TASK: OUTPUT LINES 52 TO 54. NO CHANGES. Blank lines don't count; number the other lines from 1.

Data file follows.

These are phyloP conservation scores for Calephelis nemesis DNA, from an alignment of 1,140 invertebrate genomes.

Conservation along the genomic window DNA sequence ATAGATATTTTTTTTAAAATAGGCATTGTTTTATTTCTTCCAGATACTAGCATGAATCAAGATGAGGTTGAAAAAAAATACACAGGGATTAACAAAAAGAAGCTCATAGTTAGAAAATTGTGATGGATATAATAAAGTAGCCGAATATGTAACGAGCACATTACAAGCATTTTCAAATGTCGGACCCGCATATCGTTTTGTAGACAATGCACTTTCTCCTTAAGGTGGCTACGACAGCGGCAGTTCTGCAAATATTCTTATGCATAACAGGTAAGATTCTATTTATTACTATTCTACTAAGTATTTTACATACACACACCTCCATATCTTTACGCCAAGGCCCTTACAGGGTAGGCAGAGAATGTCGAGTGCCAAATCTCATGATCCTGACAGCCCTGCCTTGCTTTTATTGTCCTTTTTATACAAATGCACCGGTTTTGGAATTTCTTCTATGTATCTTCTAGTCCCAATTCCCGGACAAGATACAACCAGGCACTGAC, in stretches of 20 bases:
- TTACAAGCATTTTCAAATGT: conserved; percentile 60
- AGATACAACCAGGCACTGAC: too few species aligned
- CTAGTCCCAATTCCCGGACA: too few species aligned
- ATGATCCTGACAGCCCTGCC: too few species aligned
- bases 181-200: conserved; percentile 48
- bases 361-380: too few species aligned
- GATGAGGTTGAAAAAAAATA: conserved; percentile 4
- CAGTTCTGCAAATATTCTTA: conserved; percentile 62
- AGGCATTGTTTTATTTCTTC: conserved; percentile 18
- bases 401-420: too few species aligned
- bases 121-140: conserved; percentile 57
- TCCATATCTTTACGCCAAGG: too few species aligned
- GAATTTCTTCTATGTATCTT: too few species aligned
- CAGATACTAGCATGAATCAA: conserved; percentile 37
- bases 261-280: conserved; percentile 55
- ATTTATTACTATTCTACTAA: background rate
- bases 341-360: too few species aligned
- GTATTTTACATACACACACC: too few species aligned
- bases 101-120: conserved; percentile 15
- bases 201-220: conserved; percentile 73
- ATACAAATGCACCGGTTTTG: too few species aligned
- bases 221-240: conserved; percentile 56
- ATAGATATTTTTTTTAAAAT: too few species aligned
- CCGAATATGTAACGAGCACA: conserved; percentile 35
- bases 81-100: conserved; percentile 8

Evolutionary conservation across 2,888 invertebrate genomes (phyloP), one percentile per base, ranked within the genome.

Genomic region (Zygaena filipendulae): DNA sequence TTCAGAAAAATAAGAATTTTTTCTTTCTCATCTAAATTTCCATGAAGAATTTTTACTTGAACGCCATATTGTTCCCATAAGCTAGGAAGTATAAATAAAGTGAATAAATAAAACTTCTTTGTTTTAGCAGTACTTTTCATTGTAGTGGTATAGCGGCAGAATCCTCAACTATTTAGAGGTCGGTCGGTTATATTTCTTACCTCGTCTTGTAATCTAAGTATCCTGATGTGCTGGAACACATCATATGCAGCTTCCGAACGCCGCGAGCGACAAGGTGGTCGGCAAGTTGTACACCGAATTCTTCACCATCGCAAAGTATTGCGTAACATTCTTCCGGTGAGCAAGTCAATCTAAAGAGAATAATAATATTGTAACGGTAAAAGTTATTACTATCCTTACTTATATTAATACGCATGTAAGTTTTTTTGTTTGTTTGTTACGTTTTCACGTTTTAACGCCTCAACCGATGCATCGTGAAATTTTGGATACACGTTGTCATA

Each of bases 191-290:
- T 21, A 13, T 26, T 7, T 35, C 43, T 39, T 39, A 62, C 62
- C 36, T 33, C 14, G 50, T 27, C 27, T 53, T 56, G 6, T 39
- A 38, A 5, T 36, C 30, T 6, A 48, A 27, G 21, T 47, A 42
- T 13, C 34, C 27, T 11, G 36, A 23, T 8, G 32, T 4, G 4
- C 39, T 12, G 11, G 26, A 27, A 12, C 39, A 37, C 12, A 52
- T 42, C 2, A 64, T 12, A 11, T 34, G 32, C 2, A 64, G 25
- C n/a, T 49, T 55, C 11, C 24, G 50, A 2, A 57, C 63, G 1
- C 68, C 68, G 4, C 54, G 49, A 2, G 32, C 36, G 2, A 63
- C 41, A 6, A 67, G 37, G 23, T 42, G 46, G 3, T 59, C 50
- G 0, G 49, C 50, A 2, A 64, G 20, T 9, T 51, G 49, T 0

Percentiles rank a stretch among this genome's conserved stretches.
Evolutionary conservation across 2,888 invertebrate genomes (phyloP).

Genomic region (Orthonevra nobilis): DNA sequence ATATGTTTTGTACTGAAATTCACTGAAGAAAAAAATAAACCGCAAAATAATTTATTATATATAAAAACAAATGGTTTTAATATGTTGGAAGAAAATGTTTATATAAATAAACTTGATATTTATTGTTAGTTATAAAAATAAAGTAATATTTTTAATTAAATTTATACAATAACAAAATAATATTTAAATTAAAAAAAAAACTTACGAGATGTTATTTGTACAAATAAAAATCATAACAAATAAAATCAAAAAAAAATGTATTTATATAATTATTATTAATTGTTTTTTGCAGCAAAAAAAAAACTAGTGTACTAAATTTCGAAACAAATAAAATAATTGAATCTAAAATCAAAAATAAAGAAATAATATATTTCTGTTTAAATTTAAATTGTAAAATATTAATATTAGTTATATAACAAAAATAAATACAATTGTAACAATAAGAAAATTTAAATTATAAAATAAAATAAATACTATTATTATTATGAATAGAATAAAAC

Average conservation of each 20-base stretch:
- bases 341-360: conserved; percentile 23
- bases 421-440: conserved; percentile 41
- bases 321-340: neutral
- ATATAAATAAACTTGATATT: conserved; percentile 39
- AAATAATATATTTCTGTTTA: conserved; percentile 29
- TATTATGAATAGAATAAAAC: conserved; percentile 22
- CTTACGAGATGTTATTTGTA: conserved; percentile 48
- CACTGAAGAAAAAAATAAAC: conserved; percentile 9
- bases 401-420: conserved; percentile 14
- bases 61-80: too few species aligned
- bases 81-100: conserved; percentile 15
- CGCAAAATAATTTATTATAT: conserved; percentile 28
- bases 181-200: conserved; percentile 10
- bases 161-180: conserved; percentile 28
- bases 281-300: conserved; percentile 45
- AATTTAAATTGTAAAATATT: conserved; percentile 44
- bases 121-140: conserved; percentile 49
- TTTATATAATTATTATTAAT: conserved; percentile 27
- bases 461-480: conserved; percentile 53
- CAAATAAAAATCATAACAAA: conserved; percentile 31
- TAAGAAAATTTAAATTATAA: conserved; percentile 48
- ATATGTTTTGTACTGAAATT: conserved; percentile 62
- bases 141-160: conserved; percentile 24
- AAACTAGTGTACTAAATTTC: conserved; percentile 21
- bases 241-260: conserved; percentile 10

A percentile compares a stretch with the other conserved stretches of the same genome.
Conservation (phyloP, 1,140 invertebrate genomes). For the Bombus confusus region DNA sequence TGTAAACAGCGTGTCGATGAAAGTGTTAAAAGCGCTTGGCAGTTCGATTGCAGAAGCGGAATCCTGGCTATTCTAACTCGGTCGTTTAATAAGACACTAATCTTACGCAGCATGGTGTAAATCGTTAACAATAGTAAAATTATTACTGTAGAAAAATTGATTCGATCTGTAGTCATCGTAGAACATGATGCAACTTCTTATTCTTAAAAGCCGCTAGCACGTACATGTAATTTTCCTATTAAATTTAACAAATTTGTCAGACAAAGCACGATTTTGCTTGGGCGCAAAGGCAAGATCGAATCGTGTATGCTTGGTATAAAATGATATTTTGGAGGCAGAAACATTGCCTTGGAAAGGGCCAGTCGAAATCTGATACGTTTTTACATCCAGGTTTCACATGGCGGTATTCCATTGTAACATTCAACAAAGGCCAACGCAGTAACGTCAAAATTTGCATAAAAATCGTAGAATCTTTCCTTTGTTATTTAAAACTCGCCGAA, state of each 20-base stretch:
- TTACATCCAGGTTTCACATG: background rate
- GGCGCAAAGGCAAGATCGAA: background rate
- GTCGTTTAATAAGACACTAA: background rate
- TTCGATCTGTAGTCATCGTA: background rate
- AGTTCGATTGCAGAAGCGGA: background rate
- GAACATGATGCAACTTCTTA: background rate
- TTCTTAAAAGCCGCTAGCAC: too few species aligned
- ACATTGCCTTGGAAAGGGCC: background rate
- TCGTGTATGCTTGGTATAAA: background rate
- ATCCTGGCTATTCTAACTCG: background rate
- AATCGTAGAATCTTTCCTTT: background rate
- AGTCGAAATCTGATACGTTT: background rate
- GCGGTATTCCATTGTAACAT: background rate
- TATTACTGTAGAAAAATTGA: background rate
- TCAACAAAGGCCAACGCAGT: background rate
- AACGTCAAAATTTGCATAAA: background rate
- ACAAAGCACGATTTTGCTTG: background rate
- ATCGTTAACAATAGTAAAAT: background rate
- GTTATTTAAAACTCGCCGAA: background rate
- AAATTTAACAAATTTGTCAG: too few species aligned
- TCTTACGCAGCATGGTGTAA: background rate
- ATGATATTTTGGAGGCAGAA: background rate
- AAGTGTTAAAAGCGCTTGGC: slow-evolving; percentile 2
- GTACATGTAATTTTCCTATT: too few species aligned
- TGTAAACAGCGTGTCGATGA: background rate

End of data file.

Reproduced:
- CACTGAAGAAAAAAATAAAC: conserved; percentile 9
- bases 401-420: conserved; percentile 14
- bases 61-80: too few species aligned